“Nike will not respond to the allegations of an individual facing federal charges of fraud and extortion,” the company has said, repeatedly, in a statement. “Nike will continue its cooperation with the government’s investigation into grassroots basketball and the related extortion case.”
That’s all Nike will say and all it has apparently done. No known firings, suspensions or reorganizations. Just a repeated attempt to shift the focus onto Michael Avenatti, the celebrity lawyer who is fighting federal charges that he extorted the company.
Avenatti counters that he was merely aggressively representing a whistleblower. His client was a fired former coach in Nike’s Elite Youth Basketball (EYBL) division that knew of payouts and behavior that mirrored what led to convictions of an Adidas executive and consultant in a high-profile 2018 federal trial.
Yet Avenatti’s guilt or innocence, politics or background, is of little to no importance at this point. The 300-some pages of exhibits attached to his motion to dismiss last week paint a clear and damning picture of the reality of the EYBL. He might as well be John Doe, at this point.
It isn’t, after all, the “allegations of an individual facing federal charges of fraud and extortion” that Carlton DeBose, the director of the EYBL, funnels $200,000 a year to select EYBL coaches who are “helping families.”
That was DeBose himself in a 2017 text message exchange.
It isn’t the “allegations of an individual facing federal charges of fraud and extortion” that “38 of 40 teams in the EYBL had to pay a moderate to considerable ransom to families to just play in the EYBL,” or that bidding wars between Nike, Adidas and Under Armour can reach $100,000.
That was DeBose himself in a 2016 email to Nico Harrison, who is merely Nike’s vice president of North American Basketball Operations.
It wasn’t “allegations of an individual facing federal charges of fraud and extortion” that Nike execs discussed money in the recruitment of high schoolers, or had emails that detailed what’s been laid out to one prospect or theorized that top execs are willfully ignorant to “cover their asses.”
That’s all Nike on Nike.
At the very least, Nike is standing behind a system that routinely jeopardizes player’s NCAA eligibility (whether you agree with that or not) and is suspected of using those payments, and the potential blackmail ineligibility provides, to allow Nike to choose the college destination of top recruits.
“We are viewed as having too much influence,” DeBose — not Avenatti — wrote in an email. “The perception and resulting reality is that we dictate where players go to school.”
Yet DeBose, Harrison and the rest remain employed and the EYBL has carried on, business as usual. This despite Nike knowing about these communications and providing them to federal prosecutors long before they became public last week.
The exhibits are full of behavior that looks similar to the what has Adidas’ James Gatto and Merl Code facing federal prison time. Why no one from Nike has been charged also remains unknown.
“These emails raise real questions whether all of the individuals that may have violated federal law have been held accountable,” said Stephen L. Hill, the former United States Attorney for the Western District of Missouri who prosecuted the somewhat similar Myron Piggie case in the early 2000s.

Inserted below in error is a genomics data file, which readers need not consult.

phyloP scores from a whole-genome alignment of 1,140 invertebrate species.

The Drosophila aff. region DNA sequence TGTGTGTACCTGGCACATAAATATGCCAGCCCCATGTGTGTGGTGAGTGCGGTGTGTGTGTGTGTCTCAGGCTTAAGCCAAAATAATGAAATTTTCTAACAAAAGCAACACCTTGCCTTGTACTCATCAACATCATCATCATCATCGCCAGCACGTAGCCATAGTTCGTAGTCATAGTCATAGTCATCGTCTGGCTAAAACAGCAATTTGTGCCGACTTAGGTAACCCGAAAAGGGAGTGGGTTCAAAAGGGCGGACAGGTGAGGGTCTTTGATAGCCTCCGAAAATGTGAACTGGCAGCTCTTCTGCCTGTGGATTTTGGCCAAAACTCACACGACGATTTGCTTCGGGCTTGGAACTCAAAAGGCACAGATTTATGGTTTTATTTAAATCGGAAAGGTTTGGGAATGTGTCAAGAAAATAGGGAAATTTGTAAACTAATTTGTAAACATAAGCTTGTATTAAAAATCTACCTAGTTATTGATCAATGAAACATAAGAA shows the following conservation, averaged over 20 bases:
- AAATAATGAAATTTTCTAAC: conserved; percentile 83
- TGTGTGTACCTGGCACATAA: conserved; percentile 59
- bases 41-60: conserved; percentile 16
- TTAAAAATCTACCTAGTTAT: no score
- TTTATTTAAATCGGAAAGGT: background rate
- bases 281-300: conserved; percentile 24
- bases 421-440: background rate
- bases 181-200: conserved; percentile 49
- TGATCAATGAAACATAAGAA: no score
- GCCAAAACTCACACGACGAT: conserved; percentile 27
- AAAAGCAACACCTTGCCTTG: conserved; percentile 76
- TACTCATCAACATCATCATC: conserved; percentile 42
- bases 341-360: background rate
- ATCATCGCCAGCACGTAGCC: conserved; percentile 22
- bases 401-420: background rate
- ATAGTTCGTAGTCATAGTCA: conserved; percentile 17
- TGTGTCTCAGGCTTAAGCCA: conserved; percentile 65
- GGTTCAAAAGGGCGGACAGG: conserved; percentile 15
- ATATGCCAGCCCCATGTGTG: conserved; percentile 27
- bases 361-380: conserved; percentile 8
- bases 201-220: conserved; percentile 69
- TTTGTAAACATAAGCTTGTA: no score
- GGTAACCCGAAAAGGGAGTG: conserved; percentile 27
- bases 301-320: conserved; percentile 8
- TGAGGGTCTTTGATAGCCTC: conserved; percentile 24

“On these documents’ surface, they raise similar questions that need to be answered if you are committed to holding everyone accountable for this type of conduct,” Hill continued. “Failure to do so raises the questions whether or not you’re committed to fully and completely addressing the situation.”
The feds, much like Nike, haven’t addressed the situation publicly either.
Throughout college basketball there is bafflement how people have kept their jobs. “I don’t get it,” said one Final Four head coach, who, because he is sponsored by Nike, sought anonymity.
Of course, that’s part of the problem, too. Plenty of college coaches have long suspected Nike of being a puppet master, stocking a few preferred schools with top talent in an effort to create corporate-branded powerhouses that can rule March Madness. Same for Adidas and Under Armour.
Yet almost everyone in college athletics is either taking money from Nike, one day wants to work at a school that takes money from Nike or fears the backlash of speaking out.
Money buys silence.
Kansas, after all, famously cried it was a victim of its shoe partner, Adidas, when it was revealed Adidas helped them try to land top prospects. Then it immediately turned around and signed a new, long-term deal with Adidas because it needs that Adidas money and, if it were honest, the help with recruits, too.
If the corruption is everywhere, then it’s nowhere.
As for the NCAA, there’s been little to nothing from president Mark Emmert, who should be screaming from the mountain top over an issue that impacts the competitive sanctity of a major sport.
Instead, he delegated his authority to an “independent commission” led by Condoleezza Rice that proved toothless. And he couldn’t be bothered to attend either of the two trials thus far. Here’s guessing his schedule again will be full when Avenatti heads to court sometime in the late fall or winter.
Maybe that’s Nike’s plan here. Hope the feds have stopped caring and tell everyone else to go pound sand.
How it runs its youth basketball division was spelled out clearly. It hasn’t lobbied to have amateurism rules altered. And it hasn’t apparently changed a thing.
It’s difficult to imagine anyone could think it’s good for players, families or the game, yet who is going to do anything about it?
The college coaches? The schools? The NCAA? The FBI? The Southern District of New York?
So far, no one. So far, it’s still business as usual in the business of college basketball.
Source : Yahoo Sports Link